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Title: A high-transparency, micro-patternable chip for X-ray diffraction analysis of microcrystals under native growth conditions

A highly X-ray-transparent, silicon nitride-based device has been designed and fabricated to harvest protein microcrystals for high-resolution X-ray diffraction data collection using microfocus beamlines and XFELs. Microcrystals present a significant impediment to the determination of macromolecular structures by X-ray diffraction methods. Although microfocus synchrotron beamlines and X-ray free-electron lasers (XFELs) can enable the collection of interpretable diffraction data from microcrystals, there is a need for efficient methods of harvesting small volumes (<2 µl) of microcrystals grown under common laboratory formats and delivering them to an X-ray beam source under native growth conditions. One approach that shows promise in overcoming the challenges intrinsic to microcrystal analysis is to pair so-called ‘fixed-target’ sample-delivery devices with microbeam-based X-ray diffraction methods. However, to record weak diffraction patterns it is necessary to fabricate devices from X-ray-transparent materials that minimize background scattering. Presented here is the design of a new micro-diffraction device consisting of three layers fabricated from silicon nitride, photoresist and polyimide film. The chip features low X-ray scattering and X-ray absorption properties, and uses a customizable blend of hydrophobic and hydrophilic surface patterns to help localize microcrystals to defined regions. Microcrystals in their native growth conditions can be loaded into the chips with amore » standard pipette, allowing data collection at room temperature. Diffraction data collected from hen egg-white lysozyme microcrystals (10–15 µm) loaded into the chips yielded a complete, high-resolution (<1.6 Å) data set sufficient to determine a high-quality structure by molecular replacement. The features of the chip allow the rapid and user-friendly analysis of microcrystals grown under virtually any laboratory format at microfocus synchrotron beamlines and XFELs.« less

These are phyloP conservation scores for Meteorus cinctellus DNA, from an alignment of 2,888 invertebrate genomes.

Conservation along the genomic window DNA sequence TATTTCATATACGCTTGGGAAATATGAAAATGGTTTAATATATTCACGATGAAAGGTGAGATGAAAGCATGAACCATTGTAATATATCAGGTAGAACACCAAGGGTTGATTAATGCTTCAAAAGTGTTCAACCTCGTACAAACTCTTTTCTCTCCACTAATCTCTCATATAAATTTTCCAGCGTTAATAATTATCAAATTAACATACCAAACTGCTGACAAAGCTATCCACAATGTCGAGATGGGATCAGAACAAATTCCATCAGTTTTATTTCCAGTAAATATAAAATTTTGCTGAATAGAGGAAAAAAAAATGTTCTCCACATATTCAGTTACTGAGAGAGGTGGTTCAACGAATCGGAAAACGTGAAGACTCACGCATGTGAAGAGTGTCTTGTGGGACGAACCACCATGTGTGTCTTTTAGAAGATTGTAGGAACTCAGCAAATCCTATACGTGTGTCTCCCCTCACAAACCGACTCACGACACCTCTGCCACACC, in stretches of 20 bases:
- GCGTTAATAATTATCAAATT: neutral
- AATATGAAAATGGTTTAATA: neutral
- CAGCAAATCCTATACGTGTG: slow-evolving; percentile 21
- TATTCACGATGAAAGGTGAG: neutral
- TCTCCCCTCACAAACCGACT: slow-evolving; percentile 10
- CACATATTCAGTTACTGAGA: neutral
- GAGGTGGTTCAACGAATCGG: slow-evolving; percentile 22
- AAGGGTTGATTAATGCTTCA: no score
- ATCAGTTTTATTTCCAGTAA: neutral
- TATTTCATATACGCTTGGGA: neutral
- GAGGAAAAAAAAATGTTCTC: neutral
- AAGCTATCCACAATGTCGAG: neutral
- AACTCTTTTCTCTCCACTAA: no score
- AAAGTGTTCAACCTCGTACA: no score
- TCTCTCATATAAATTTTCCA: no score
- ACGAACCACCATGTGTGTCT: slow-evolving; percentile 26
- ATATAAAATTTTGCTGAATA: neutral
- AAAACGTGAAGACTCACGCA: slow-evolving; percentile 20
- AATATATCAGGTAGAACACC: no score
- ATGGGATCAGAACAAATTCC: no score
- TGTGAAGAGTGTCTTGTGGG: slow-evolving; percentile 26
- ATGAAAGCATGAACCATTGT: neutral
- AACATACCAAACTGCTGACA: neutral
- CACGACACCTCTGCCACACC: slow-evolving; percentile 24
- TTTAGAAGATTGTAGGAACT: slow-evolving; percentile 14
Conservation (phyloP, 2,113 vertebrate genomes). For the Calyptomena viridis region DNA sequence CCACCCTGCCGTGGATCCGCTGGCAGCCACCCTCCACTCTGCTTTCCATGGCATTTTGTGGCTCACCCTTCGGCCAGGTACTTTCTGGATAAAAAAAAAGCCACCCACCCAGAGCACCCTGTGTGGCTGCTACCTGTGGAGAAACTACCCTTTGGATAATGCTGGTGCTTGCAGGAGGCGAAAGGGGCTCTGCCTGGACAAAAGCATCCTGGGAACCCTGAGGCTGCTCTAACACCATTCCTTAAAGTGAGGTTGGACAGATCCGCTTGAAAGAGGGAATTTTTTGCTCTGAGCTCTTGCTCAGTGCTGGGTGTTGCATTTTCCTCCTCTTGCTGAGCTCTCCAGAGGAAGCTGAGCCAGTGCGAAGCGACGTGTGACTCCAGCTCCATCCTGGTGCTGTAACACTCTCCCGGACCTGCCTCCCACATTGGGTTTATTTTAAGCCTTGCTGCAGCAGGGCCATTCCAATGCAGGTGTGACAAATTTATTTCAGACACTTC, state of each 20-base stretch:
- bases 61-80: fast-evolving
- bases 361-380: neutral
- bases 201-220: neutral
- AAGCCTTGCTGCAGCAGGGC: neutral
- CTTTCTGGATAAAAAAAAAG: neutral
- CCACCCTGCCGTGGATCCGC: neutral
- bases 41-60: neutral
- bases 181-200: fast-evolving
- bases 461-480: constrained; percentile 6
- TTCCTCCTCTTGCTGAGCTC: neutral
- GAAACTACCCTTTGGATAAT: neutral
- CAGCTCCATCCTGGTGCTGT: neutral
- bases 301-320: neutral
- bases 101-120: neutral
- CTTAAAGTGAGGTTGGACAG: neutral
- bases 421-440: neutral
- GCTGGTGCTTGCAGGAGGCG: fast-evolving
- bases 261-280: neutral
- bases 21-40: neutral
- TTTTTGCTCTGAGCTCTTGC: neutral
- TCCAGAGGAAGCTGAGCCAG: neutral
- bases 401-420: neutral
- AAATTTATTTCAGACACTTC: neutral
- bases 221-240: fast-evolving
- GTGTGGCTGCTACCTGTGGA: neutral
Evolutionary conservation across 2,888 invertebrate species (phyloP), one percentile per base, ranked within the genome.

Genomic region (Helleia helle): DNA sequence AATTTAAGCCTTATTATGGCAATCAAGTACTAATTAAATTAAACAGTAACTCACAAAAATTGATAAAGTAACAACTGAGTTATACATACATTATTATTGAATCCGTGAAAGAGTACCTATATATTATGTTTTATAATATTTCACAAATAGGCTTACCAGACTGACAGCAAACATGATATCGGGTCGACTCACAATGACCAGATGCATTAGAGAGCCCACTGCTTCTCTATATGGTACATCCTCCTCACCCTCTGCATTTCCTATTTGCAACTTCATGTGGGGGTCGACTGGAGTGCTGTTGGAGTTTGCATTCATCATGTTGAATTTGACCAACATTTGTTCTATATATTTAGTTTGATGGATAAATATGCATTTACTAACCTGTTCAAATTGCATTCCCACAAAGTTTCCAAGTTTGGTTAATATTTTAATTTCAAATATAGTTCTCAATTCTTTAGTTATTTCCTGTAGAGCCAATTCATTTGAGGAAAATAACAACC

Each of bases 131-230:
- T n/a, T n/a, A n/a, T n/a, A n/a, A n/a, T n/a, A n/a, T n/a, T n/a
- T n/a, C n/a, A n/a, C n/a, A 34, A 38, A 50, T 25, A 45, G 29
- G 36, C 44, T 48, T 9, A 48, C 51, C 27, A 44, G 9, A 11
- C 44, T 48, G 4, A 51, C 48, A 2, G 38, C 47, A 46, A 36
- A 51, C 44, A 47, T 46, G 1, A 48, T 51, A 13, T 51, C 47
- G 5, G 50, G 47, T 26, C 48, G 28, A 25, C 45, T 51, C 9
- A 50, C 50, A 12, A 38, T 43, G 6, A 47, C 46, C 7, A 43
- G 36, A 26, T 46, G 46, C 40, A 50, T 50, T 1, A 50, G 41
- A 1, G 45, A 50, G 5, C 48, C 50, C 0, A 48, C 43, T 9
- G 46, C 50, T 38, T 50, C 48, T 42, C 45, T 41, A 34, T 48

Authors:
 [1] ;  [2] ;  [3] ;  [4] ;  [5] ; ;  [3] ;  [6] ;  [2]
  1. University of California, Berkeley, CA 94720 (United States)
  2. (United States)
  3. Stanford University, Stanford, CA 94305 (United States)
  4. Argonne National Laboratory, Argonne, IL 60439 (United States)
  5. Johns Hopkins University, Baltimore, MD 21205 (United States)
  6. Johns Hopkins University School of Medicine, Baltimore, MD 21205 (United States)
Publication Date:
OSTI Identifier:
22420137
Resource Type:
Journal Article
Resource Relation:
Journal Name: Acta Crystallographica. Section D: Biological Crystallography; Journal Volume: 71; Journal Issue: Pt 10; Other Information: PMCID: PMC4601365; PMID: 26457423; PUBLISHER-ID: gm5039; OAI: oai:pubmedcentral.nih.gov:4601365; Copyright (c) Murray et al. 2015; This is an open-access article distributed under the terms of the Creative Commons Attribution Licence, which permits unrestricted use, distribution, and reproduction in any medium, provided the original authors and source are cited.; Country of input: International Atomic Energy Agency (IAEA)
Country of Publication:
Denmark
Language:
English
Subject:
75 CONDENSED MATTER PHYSICS, SUPERCONDUCTIVITY AND SUPERFLUIDITY; CRYSTAL GROWTH; CRYSTALLOGRAPHY; EQUIPMENT; SILICON NITRIDES; SYNCHROTRONS; TEMPERATURE RANGE 0273-0400 K; X RADIATION; X-RAY DIFFRACTION